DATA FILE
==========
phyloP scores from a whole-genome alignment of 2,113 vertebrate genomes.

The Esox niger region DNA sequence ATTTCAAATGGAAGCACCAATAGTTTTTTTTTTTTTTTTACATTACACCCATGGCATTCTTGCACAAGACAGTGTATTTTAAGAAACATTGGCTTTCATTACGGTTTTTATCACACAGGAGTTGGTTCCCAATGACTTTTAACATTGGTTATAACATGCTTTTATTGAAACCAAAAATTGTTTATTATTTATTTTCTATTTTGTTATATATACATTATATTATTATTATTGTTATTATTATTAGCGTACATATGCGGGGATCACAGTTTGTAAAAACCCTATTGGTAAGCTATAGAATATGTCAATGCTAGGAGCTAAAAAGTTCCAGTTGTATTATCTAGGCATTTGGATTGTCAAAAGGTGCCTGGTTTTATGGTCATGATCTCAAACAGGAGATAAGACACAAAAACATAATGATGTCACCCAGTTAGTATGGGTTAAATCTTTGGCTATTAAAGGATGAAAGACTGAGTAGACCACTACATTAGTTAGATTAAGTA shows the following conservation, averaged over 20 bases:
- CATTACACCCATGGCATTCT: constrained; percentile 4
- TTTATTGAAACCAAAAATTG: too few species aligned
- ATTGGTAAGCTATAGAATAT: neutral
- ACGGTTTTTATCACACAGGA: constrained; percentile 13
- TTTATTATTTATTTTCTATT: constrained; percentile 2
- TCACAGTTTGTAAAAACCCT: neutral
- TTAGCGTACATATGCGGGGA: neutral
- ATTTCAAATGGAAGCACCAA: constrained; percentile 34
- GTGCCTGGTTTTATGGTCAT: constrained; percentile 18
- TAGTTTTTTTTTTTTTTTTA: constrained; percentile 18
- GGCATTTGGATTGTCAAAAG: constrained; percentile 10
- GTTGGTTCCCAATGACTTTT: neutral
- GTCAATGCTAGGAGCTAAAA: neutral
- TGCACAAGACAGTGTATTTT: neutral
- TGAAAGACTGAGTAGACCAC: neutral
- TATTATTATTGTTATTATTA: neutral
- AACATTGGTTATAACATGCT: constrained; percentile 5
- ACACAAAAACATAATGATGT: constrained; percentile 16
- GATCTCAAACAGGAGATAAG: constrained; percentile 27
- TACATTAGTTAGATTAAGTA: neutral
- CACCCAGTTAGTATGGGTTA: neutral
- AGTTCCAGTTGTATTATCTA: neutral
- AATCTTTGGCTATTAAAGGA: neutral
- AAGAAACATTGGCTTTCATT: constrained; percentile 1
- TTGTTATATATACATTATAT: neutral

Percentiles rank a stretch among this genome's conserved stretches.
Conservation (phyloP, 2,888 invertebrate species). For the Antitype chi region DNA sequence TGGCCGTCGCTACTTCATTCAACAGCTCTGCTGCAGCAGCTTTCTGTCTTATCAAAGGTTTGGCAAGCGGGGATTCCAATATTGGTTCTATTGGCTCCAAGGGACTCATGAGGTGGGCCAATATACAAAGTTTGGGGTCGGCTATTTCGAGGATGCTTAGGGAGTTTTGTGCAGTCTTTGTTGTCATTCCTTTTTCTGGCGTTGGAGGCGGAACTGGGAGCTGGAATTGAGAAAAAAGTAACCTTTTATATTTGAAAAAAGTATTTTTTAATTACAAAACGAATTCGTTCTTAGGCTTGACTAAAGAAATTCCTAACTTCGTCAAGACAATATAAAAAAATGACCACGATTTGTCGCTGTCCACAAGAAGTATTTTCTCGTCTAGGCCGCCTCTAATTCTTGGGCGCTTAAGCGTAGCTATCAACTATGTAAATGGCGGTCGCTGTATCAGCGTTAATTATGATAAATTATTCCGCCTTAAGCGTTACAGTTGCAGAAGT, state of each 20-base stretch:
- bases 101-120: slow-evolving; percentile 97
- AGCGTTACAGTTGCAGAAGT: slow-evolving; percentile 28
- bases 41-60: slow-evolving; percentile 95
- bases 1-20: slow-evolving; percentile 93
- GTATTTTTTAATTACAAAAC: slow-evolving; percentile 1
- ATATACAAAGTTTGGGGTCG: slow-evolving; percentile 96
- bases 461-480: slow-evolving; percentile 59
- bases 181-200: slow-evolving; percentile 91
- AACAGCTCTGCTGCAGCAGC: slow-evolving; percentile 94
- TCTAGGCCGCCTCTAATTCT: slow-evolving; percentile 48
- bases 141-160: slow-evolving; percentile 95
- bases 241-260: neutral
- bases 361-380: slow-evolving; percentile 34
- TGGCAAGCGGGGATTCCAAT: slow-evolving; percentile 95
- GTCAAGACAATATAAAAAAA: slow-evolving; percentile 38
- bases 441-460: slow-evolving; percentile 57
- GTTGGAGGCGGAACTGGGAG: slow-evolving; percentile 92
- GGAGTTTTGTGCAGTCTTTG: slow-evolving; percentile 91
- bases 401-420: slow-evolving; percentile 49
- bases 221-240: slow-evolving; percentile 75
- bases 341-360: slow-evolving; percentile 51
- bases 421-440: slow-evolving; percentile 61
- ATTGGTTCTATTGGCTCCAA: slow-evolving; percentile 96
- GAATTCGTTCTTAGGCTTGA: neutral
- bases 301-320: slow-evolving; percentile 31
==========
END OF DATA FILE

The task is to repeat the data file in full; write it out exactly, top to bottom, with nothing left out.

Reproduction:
phyloP scores from a whole-genome alignment of 2,113 vertebrate genomes.

The Esox niger region DNA sequence ATTTCAAATGGAAGCACCAATAGTTTTTTTTTTTTTTTTACATTACACCCATGGCATTCTTGCACAAGACAGTGTATTTTAAGAAACATTGGCTTTCATTACGGTTTTTATCACACAGGAGTTGGTTCCCAATGACTTTTAACATTGGTTATAACATGCTTTTATTGAAACCAAAAATTGTTTATTATTTATTTTCTATTTTGTTATATATACATTATATTATTATTATTGTTATTATTATTAGCGTACATATGCGGGGATCACAGTTTGTAAAAACCCTATTGGTAAGCTATAGAATATGTCAATGCTAGGAGCTAAAAAGTTCCAGTTGTATTATCTAGGCATTTGGATTGTCAAAAGGTGCCTGGTTTTATGGTCATGATCTCAAACAGGAGATAAGACACAAAAACATAATGATGTCACCCAGTTAGTATGGGTTAAATCTTTGGCTATTAAAGGATGAAAGACTGAGTAGACCACTACATTAGTTAGATTAAGTA shows the following conservation, averaged over 20 bases:
- CATTACACCCATGGCATTCT: constrained; percentile 4
- TTTATTGAAACCAAAAATTG: too few species aligned
- ATTGGTAAGCTATAGAATAT: neutral
- ACGGTTTTTATCACACAGGA: constrained; percentile 13
- TTTATTATTTATTTTCTATT: constrained; percentile 2
- TCACAGTTTGTAAAAACCCT: neutral
- TTAGCGTACATATGCGGGGA: neutral
- ATTTCAAATGGAAGCACCAA: constrained; percentile 34
- GTGCCTGGTTTTATGGTCAT: constrained; percentile 18
- TAGTTTTTTTTTTTTTTTTA: constrained; percentile 18
- GGCATTTGGATTGTCAAAAG: constrained; percentile 10
- GTTGGTTCCCAATGACTTTT: neutral
- GTCAATGCTAGGAGCTAAAA: neutral
- TGCACAAGACAGTGTATTTT: neutral
- TGAAAGACTGAGTAGACCAC: neutral
- TATTATTATTGTTATTATTA: neutral
- AACATTGGTTATAACATGCT: constrained; percentile 5
- ACACAAAAACATAATGATGT: constrained; percentile 16
- GATCTCAAACAGGAGATAAG: constrained; percentile 27
- TACATTAGTTAGATTAAGTA: neutral
- CACCCAGTTAGTATGGGTTA: neutral
- AGTTCCAGTTGTATTATCTA: neutral
- AATCTTTGGCTATTAAAGGA: neutral
- AAGAAACATTGGCTTTCATT: constrained; percentile 1
- TTGTTATATATACATTATAT: neutral

Percentiles rank a stretch among this genome's conserved stretches.
Conservation (phyloP, 2,888 invertebrate species). For the Antitype chi region DNA sequence TGGCCGTCGCTACTTCATTCAACAGCTCTGCTGCAGCAGCTTTCTGTCTTATCAAAGGTTTGGCAAGCGGGGATTCCAATATTGGTTCTATTGGCTCCAAGGGACTCATGAGGTGGGCCAATATACAAAGTTTGGGGTCGGCTATTTCGAGGATGCTTAGGGAGTTTTGTGCAGTCTTTGTTGTCATTCCTTTTTCTGGCGTTGGAGGCGGAACTGGGAGCTGGAATTGAGAAAAAAGTAACCTTTTATATTTGAAAAAAGTATTTTTTAATTACAAAACGAATTCGTTCTTAGGCTTGACTAAAGAAATTCCTAACTTCGTCAAGACAATATAAAAAAATGACCACGATTTGTCGCTGTCCACAAGAAGTATTTTCTCGTCTAGGCCGCCTCTAATTCTTGGGCGCTTAAGCGTAGCTATCAACTATGTAAATGGCGGTCGCTGTATCAGCGTTAATTATGATAAATTATTCCGCCTTAAGCGTTACAGTTGCAGAAGT, state of each 20-base stretch:
- bases 101-120: slow-evolving; percentile 97
- AGCGTTACAGTTGCAGAAGT: slow-evolving; percentile 28
- bases 41-60: slow-evolving; percentile 95
- bases 1-20: slow-evolving; percentile 93
- GTATTTTTTAATTACAAAAC: slow-evolving; percentile 1
- ATATACAAAGTTTGGGGTCG: slow-evolving; percentile 96
- bases 461-480: slow-evolving; percentile 59
- bases 181-200: slow-evolving; percentile 91
- AACAGCTCTGCTGCAGCAGC: slow-evolving; percentile 94
- TCTAGGCCGCCTCTAATTCT: slow-evolving; percentile 48
- bases 141-160: slow-evolving; percentile 95
- bases 241-260: neutral
- bases 361-380: slow-evolving; percentile 34
- TGGCAAGCGGGGATTCCAAT: slow-evolving; percentile 95
- GTCAAGACAATATAAAAAAA: slow-evolving; percentile 38
- bases 441-460: slow-evolving; percentile 57
- GTTGGAGGCGGAACTGGGAG: slow-evolving; percentile 92
- GGAGTTTTGTGCAGTCTTTG: slow-evolving; percentile 91
- bases 401-420: slow-evolving; percentile 49
- bases 221-240: slow-evolving; percentile 75
- bases 341-360: slow-evolving; percentile 51
- bases 421-440: slow-evolving; percentile 61
- ATTGGTTCTATTGGCTCCAA: slow-evolving; percentile 96
- GAATTCGTTCTTAGGCTTGA: neutral
- bases 301-320: slow-evolving; percentile 31